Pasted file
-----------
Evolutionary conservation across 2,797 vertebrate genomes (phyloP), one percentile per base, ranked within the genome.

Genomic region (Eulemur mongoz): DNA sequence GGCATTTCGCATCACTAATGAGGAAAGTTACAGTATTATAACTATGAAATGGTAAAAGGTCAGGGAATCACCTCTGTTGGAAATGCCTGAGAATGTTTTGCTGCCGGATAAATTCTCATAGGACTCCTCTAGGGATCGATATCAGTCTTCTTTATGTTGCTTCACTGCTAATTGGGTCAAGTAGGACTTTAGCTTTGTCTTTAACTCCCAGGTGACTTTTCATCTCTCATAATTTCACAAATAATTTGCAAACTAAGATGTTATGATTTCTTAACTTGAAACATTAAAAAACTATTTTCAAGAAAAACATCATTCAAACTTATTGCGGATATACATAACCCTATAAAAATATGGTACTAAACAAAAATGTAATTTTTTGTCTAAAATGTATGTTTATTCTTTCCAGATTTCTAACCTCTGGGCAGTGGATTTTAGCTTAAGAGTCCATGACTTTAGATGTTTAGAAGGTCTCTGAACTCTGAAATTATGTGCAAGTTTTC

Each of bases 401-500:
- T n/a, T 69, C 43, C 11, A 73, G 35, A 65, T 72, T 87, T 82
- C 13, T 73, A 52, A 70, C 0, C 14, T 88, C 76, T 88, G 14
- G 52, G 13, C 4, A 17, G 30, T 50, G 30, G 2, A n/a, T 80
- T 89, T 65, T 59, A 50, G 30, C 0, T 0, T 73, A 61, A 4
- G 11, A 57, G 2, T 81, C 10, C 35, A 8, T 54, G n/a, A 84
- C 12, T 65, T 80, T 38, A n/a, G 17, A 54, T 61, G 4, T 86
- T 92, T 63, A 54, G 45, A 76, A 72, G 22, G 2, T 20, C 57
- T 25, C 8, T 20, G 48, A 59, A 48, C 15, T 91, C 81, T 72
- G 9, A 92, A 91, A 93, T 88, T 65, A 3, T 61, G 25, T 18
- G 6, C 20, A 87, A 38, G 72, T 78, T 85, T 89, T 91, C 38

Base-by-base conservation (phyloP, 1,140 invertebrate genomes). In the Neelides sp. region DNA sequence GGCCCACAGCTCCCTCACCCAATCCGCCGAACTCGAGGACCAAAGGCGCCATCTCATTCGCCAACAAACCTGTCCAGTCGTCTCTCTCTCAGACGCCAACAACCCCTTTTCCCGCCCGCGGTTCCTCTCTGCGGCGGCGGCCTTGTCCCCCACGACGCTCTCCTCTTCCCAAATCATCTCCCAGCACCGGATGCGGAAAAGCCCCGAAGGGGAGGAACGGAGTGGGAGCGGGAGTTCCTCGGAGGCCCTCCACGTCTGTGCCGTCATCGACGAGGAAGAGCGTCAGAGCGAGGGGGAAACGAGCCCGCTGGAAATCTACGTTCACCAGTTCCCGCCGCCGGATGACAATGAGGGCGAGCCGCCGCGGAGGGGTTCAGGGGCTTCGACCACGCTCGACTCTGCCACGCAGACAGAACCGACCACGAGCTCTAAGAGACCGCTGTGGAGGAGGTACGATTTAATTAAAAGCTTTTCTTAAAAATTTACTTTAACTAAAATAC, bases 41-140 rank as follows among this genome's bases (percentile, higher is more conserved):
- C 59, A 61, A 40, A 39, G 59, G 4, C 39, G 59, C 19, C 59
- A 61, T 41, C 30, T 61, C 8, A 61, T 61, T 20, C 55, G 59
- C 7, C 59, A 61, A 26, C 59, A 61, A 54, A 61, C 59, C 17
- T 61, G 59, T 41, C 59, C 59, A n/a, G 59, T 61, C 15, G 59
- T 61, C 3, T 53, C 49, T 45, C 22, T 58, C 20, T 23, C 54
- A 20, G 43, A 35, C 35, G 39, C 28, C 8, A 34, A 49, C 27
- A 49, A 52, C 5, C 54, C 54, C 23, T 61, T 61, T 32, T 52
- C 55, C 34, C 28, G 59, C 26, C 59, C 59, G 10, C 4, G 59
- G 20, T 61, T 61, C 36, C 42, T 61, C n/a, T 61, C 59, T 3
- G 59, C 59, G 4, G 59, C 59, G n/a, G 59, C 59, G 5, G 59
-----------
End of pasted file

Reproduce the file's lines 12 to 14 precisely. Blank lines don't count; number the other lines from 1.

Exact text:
- G 9, A 92, A 91, A 93, T 88, T 65, A 3, T 61, G 25, T 18
- G 6, C 20, A 87, A 38, G 72, T 78, T 85, T 89, T 91, C 38

Base-by-base conservation (phyloP, 1,140 invertebrate genomes). In the Neelides sp. region DNA sequence GGCCCACAGCTCCCTCACCCAATCCGCCGAACTCGAGGACCAAAGGCGCCATCTCATTCGCCAACAAACCTGTCCAGTCGTCTCTCTCTCAGACGCCAACAACCCCTTTTCCCGCCCGCGGTTCCTCTCTGCGGCGGCGGCCTTGTCCCCCACGACGCTCTCCTCTTCCCAAATCATCTCCCAGCACCGGATGCGGAAAAGCCCCGAAGGGGAGGAACGGAGTGGGAGCGGGAGTTCCTCGGAGGCCCTCCACGTCTGTGCCGTCATCGACGAGGAAGAGCGTCAGAGCGAGGGGGAAACGAGCCCGCTGGAAATCTACGTTCACCAGTTCCCGCCGCCGGATGACAATGAGGGCGAGCCGCCGCGGAGGGGTTCAGGGGCTTCGACCACGCTCGACTCTGCCACGCAGACAGAACCGACCACGAGCTCTAAGAGACCGCTGTGGAGGAGGTACGATTTAATTAAAAGCTTTTCTTAAAAATTTACTTTAACTAAAATAC, bases 41-140 rank as follows among this genome's bases (percentile, higher is more conserved):